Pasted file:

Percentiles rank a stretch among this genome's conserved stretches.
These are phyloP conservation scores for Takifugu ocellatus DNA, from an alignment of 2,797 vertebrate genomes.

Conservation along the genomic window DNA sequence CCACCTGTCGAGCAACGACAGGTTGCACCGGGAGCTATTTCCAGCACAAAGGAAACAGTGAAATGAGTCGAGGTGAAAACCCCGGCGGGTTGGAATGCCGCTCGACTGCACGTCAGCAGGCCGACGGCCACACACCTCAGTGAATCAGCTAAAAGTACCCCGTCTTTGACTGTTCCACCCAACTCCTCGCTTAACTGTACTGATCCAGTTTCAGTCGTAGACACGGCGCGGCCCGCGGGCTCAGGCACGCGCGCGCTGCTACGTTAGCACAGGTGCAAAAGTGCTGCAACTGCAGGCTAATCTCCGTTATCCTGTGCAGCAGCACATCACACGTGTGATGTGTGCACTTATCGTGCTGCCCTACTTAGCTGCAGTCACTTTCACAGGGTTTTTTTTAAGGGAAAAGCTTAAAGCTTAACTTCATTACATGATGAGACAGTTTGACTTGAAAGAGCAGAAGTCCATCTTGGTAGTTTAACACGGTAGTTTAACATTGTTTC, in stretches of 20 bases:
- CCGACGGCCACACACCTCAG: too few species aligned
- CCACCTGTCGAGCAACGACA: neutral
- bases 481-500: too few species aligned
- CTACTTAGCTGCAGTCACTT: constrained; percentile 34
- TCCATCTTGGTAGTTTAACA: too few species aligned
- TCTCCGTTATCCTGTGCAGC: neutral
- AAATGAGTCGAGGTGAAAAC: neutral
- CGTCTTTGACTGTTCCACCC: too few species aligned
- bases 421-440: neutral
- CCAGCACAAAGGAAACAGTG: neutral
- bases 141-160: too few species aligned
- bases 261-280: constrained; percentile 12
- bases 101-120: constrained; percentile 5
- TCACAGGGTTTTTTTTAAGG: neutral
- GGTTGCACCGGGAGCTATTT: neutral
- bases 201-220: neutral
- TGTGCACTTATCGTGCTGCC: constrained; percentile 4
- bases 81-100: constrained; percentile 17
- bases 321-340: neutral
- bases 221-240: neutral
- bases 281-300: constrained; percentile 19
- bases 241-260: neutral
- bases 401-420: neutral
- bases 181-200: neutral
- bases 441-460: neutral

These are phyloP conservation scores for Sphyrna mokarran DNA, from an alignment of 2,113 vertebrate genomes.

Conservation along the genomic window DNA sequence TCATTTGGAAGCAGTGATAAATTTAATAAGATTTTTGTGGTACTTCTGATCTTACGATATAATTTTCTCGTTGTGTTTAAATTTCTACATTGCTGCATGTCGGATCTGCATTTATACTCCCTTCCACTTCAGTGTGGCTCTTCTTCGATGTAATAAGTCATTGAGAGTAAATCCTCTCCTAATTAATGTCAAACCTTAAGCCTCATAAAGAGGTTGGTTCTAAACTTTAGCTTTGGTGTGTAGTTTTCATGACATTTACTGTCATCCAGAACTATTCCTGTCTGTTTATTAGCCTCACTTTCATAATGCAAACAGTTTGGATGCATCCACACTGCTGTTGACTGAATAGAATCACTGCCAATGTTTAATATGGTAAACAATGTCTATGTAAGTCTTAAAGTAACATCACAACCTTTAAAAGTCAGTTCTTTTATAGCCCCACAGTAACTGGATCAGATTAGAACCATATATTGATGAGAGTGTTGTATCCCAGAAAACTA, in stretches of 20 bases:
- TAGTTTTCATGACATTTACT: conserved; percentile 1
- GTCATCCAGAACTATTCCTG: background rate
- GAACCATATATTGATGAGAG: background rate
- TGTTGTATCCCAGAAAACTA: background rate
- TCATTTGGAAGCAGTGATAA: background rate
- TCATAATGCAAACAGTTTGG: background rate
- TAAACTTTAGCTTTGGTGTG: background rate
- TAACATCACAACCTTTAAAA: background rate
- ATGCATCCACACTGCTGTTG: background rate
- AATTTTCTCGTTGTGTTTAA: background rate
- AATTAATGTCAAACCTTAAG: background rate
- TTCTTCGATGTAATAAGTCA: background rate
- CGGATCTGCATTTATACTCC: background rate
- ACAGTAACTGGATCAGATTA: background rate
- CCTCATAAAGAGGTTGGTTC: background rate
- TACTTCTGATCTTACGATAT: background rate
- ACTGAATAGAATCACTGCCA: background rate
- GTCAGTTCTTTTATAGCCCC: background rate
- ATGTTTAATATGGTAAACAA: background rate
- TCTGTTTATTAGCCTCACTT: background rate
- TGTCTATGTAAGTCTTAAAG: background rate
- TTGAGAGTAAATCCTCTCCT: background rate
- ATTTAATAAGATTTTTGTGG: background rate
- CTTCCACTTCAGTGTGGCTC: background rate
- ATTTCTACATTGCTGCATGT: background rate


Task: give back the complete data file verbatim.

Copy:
Percentiles rank a stretch among this genome's conserved stretches.
These are phyloP conservation scores for Takifugu ocellatus DNA, from an alignment of 2,797 vertebrate genomes.

Conservation along the genomic window DNA sequence CCACCTGTCGAGCAACGACAGGTTGCACCGGGAGCTATTTCCAGCACAAAGGAAACAGTGAAATGAGTCGAGGTGAAAACCCCGGCGGGTTGGAATGCCGCTCGACTGCACGTCAGCAGGCCGACGGCCACACACCTCAGTGAATCAGCTAAAAGTACCCCGTCTTTGACTGTTCCACCCAACTCCTCGCTTAACTGTACTGATCCAGTTTCAGTCGTAGACACGGCGCGGCCCGCGGGCTCAGGCACGCGCGCGCTGCTACGTTAGCACAGGTGCAAAAGTGCTGCAACTGCAGGCTAATCTCCGTTATCCTGTGCAGCAGCACATCACACGTGTGATGTGTGCACTTATCGTGCTGCCCTACTTAGCTGCAGTCACTTTCACAGGGTTTTTTTTAAGGGAAAAGCTTAAAGCTTAACTTCATTACATGATGAGACAGTTTGACTTGAAAGAGCAGAAGTCCATCTTGGTAGTTTAACACGGTAGTTTAACATTGTTTC, in stretches of 20 bases:
- CCGACGGCCACACACCTCAG: too few species aligned
- CCACCTGTCGAGCAACGACA: neutral
- bases 481-500: too few species aligned
- CTACTTAGCTGCAGTCACTT: constrained; percentile 34
- TCCATCTTGGTAGTTTAACA: too few species aligned
- TCTCCGTTATCCTGTGCAGC: neutral
- AAATGAGTCGAGGTGAAAAC: neutral
- CGTCTTTGACTGTTCCACCC: too few species aligned
- bases 421-440: neutral
- CCAGCACAAAGGAAACAGTG: neutral
- bases 141-160: too few species aligned
- bases 261-280: constrained; percentile 12
- bases 101-120: constrained; percentile 5
- TCACAGGGTTTTTTTTAAGG: neutral
- GGTTGCACCGGGAGCTATTT: neutral
- bases 201-220: neutral
- TGTGCACTTATCGTGCTGCC: constrained; percentile 4
- bases 81-100: constrained; percentile 17
- bases 321-340: neutral
- bases 221-240: neutral
- bases 281-300: constrained; percentile 19
- bases 241-260: neutral
- bases 401-420: neutral
- bases 181-200: neutral
- bases 441-460: neutral

These are phyloP conservation scores for Sphyrna mokarran DNA, from an alignment of 2,113 vertebrate genomes.

Conservation along the genomic window DNA sequence TCATTTGGAAGCAGTGATAAATTTAATAAGATTTTTGTGGTACTTCTGATCTTACGATATAATTTTCTCGTTGTGTTTAAATTTCTACATTGCTGCATGTCGGATCTGCATTTATACTCCCTTCCACTTCAGTGTGGCTCTTCTTCGATGTAATAAGTCATTGAGAGTAAATCCTCTCCTAATTAATGTCAAACCTTAAGCCTCATAAAGAGGTTGGTTCTAAACTTTAGCTTTGGTGTGTAGTTTTCATGACATTTACTGTCATCCAGAACTATTCCTGTCTGTTTATTAGCCTCACTTTCATAATGCAAACAGTTTGGATGCATCCACACTGCTGTTGACTGAATAGAATCACTGCCAATGTTTAATATGGTAAACAATGTCTATGTAAGTCTTAAAGTAACATCACAACCTTTAAAAGTCAGTTCTTTTATAGCCCCACAGTAACTGGATCAGATTAGAACCATATATTGATGAGAGTGTTGTATCCCAGAAAACTA, in stretches of 20 bases:
- TAGTTTTCATGACATTTACT: conserved; percentile 1
- GTCATCCAGAACTATTCCTG: background rate
- GAACCATATATTGATGAGAG: background rate
- TGTTGTATCCCAGAAAACTA: background rate
- TCATTTGGAAGCAGTGATAA: background rate
- TCATAATGCAAACAGTTTGG: background rate
- TAAACTTTAGCTTTGGTGTG: background rate
- TAACATCACAACCTTTAAAA: background rate
- ATGCATCCACACTGCTGTTG: background rate
- AATTTTCTCGTTGTGTTTAA: background rate
- AATTAATGTCAAACCTTAAG: background rate
- TTCTTCGATGTAATAAGTCA: background rate
- CGGATCTGCATTTATACTCC: background rate
- ACAGTAACTGGATCAGATTA: background rate
- CCTCATAAAGAGGTTGGTTC: background rate
- TACTTCTGATCTTACGATAT: background rate
- ACTGAATAGAATCACTGCCA: background rate
- GTCAGTTCTTTTATAGCCCC: background rate
- ATGTTTAATATGGTAAACAA: background rate
- TCTGTTTATTAGCCTCACTT: background rate
- TGTCTATGTAAGTCTTAAAG: background rate
- TTGAGAGTAAATCCTCTCCT: background rate
- ATTTAATAAGATTTTTGTGG: background rate
- CTTCCACTTCAGTGTGGCTC: background rate
- ATTTCTACATTGCTGCATGT: background rate